At least we can all hope so. One of the things that pro-property rights Republicans in both the House and Senate are concerned about is a possible plot by Democrats to use the failure of House Bill 3450 as a campaign prop to say “we tried to do something about eminent domain abuse, but the Republicans blocked the bill and refused to pass it.” H.B. 3450 does absolutely nothing about eminent domain abuse and the Democrats know this-it is an election year stunt to allow legislators from both parties to lie to their constituents and say that they did something about this extremely important issue. The Democrats know that Senate Republicans will not likely agree to the bill in its present form, largely because it has no teeth, and as Stacey and I agreed, no reputable Republican worth their salt will vote for this bill. Hence, the Democrats will attempt to campaign under another big lie-that they are the party of property rights.

The proponents of H.B 3450 tried to say that the Institute for Justice supported (and helped to craft) 3450, but as we learn from Stacey’s conversation with an I.J. official from East Tennessee, this is also another bold-faced lie.

Wednesday, April 19, 2006

A year ago today...

One year ago today an event happened that first won this weblog widespread notoriety in the blogosphere. Our multi-week, point by point coverage of the Interregnum came to a close with the election of Benedict XVI.

What kind of conservative are you?

As conservatives, we tend to use the word "conservative" with a broad brush. There is a difference between conservatives, however. So-called "neoconservatives" aren't really conservatives at all, but are displaced liberals thrown out of the Party of George McGovern, yet these people dominate the thought process in the White House.

I am a paleo-conservative, literally "old conservative." My conservatism is the same conservatism of my parents and grandparents and their parents before them, an America First conservatism that believes in small government, protecting our borders, and putting America's domestic interests first.

The Democrats are not interested in catering to paleo-conservatives, the GOP, once our party exclusively, is still our only hope. The problem is that the people of our country are rejecting neoconservatism and embracing paleo-conservatism, and the Republican Party needs desperately to follow suit or pay politically.

Pat Buchanan further expounds on that reality in this article.

Beware of Red China

I don't think that an informed American can normally believe everything that they read about our country in the foreign papers, but when one of the most reputable and fair news publications on the other side of the water begins to talk about America's inevitable decline and eventual loss of superpower status, it is time to take notice.

The Independent, one of Britain's most agenda-free news publications, predicted in an article yesterday that the United States would lose its status as an economic superpower to China by 2045. China, the article points out, is seeing double-digit economic growth rates every year, and while Japan remains Asia's largest economy, China will soon overtake the Land of the Rising Sun. If China's growth rates continue unabated, by mid-century the Chinese will surpass America.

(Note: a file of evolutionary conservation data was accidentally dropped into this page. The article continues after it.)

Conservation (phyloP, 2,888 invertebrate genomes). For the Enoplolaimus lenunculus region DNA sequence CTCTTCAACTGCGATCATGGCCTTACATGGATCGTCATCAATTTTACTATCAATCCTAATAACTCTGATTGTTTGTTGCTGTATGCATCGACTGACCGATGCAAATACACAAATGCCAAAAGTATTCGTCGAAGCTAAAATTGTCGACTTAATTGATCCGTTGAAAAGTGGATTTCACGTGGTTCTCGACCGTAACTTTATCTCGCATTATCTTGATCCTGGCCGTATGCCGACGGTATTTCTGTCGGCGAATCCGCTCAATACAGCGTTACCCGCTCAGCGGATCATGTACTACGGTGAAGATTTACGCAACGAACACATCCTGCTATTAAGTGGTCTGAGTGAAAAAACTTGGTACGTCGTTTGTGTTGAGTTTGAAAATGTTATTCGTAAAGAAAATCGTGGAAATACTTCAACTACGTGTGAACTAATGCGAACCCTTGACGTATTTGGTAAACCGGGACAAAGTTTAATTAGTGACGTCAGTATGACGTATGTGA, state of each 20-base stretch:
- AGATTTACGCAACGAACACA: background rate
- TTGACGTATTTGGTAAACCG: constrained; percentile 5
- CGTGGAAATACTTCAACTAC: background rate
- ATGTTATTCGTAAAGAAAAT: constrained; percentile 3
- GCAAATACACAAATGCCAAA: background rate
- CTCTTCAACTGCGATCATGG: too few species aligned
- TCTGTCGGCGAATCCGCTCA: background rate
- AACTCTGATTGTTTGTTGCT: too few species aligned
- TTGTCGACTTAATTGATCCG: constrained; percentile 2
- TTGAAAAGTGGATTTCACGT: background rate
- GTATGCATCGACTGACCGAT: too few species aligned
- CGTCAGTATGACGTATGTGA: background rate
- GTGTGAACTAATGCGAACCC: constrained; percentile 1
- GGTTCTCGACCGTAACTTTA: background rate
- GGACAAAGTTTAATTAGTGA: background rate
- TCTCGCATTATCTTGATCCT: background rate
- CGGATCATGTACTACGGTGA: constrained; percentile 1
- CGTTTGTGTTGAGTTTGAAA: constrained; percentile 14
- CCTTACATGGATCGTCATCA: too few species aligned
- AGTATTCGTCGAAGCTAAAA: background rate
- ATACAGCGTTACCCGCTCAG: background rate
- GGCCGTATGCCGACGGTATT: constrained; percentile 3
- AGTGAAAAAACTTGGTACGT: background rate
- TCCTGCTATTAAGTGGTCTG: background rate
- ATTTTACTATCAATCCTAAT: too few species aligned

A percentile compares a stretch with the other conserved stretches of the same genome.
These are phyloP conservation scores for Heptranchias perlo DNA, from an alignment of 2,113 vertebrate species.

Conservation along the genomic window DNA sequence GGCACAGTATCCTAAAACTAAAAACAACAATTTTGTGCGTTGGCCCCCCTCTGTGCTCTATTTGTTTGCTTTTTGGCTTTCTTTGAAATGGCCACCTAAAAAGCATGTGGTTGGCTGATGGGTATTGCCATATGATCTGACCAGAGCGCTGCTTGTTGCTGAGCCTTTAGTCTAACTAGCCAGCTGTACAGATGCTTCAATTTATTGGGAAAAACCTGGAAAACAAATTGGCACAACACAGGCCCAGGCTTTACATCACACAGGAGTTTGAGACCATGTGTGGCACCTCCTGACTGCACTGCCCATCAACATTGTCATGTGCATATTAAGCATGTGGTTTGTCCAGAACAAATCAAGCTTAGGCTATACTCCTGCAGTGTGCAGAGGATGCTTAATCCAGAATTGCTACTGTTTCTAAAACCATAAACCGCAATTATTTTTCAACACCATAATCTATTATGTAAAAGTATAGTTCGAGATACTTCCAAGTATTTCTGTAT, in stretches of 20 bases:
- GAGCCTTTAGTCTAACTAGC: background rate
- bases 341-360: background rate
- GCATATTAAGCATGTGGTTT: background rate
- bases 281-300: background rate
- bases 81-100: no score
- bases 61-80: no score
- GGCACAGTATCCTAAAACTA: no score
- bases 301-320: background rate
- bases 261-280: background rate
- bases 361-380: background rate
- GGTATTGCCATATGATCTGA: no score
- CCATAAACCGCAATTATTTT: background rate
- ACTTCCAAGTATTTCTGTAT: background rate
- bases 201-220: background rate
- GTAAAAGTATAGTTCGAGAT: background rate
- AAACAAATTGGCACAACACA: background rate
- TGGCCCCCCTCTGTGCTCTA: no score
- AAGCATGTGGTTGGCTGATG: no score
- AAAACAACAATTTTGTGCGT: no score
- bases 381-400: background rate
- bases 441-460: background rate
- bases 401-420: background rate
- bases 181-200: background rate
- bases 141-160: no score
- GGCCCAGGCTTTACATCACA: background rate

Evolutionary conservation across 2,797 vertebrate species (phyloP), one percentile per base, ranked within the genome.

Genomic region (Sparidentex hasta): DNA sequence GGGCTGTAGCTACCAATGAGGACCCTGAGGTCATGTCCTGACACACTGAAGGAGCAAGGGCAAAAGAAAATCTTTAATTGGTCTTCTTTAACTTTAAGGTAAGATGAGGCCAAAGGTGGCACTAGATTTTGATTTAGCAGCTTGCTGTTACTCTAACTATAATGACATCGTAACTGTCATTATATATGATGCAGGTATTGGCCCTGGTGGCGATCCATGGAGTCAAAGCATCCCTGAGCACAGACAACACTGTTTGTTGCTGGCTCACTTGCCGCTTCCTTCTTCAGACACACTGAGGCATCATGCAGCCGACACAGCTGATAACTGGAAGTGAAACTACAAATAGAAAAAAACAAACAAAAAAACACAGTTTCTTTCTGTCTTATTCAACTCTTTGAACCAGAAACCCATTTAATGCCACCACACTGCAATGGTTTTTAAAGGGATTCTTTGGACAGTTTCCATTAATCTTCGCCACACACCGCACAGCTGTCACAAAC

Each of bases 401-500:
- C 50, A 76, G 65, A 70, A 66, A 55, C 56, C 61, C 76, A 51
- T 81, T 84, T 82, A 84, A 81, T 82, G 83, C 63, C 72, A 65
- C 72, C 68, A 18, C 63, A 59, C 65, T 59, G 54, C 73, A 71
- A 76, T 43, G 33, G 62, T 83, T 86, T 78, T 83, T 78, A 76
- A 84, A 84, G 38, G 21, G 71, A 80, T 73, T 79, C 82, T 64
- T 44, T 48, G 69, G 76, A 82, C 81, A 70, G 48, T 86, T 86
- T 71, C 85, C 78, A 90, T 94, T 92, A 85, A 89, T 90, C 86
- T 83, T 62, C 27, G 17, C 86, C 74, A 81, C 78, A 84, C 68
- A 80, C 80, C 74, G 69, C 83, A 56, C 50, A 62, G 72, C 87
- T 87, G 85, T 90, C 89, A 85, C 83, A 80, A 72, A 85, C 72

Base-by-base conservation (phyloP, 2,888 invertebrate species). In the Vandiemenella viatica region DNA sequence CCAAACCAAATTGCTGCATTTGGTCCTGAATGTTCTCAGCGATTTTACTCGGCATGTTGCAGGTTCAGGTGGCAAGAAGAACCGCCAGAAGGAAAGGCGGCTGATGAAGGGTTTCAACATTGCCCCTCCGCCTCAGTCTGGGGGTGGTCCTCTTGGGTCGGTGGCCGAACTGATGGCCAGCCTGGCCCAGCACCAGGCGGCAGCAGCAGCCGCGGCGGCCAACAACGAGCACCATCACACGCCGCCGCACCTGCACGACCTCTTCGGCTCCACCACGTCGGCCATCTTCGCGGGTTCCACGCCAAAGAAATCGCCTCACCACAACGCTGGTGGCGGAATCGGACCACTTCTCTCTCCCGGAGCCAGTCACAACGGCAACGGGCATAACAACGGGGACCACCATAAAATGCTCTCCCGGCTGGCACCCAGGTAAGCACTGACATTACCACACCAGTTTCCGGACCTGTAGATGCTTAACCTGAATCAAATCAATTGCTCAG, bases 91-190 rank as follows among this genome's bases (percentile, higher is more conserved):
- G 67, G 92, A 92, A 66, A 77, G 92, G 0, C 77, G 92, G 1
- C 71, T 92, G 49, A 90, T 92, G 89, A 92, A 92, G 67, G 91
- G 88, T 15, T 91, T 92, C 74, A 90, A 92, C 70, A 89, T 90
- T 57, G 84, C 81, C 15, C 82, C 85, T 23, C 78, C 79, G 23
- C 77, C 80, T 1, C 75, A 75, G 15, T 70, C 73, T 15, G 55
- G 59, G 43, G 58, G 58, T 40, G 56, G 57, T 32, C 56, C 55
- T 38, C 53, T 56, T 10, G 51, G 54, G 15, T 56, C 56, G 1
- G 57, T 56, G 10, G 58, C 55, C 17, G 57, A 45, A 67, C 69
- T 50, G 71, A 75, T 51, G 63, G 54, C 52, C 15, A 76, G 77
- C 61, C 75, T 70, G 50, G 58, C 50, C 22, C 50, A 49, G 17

This would not be the case had the United States long ago recognized Red China as the threat that it really is. China may have a more westernized economy, but it is still ruled by the Communist Party with an iron hand-and these guys may conduct business with America, but in no way is the Beijing government our friend. You wouldn't know that, however, because every U.S. President since Nixon has done everything but kiss the rear-end of every Chinese leader from Chairman Mao to Hu Jintao. We abandoned our friends in the Republic of China on Taiwan to recognize the Communists and trade with them. In doing so, we have literally sown the seeds of the demise of the Pax Americana.

Some are saying "but Oatney, we needed to do that at the time to make a play against the Soviet Union." China and the USSR were already at each other's throats, and the U.S. getting involved wasn't going to make Beijing any more of a threat to Moscow than they already were.

We as a nation should be far more careful who it is we get into bed with economically or politically-it could be a power that later proves to be a threat beyond anything we can imagine.

Tuesday, April 18, 2006

Welcome Father Martin Fox

I'd like to take the opportunity to welcome yet another new blogger to my blogroll. Father Martin Fox is pastor of St. Boniface Parish in Piqua, Ohio. I discovered Father Fox's fine blog through my dear friend and old college buddy Charles "Chuck" Mountel.

Father Fox is the second clergyman to be added to my blogroll, although he is the first Priest of the Church on the list. I added him because I found his blog to be full of the kind of inspiring, spirit-filled messages that we all need. On top of that, the snippet on his sidebar about his conversion story left me wanting to hear more!

Welcome Father Fox.

Elections and conventions

If you haven't voted in the May Primary yet (early voting will be underway until the 27th) the News-Sentinel reviews the rules for using a write-in ballot in Tennessee in today's edition. By now, even the world outside of Tennessee (at least those who read blogs) are aware of why this after-thought of an election question is now required information for most Knox County voters.

The confision brought about by the State Supreme Court decision was preventable, however, because the Court could have issued an order (it can do that) staying enforcement of the ruling until the next applicable election cycle. It would have prevented confusion and left Election Commissioner Greg MacKay with a much easier job. As it stands now, most of the write-ins do not stand a chance at absolute victory, though they might get nominated at their District Convention (I was going to gun for this).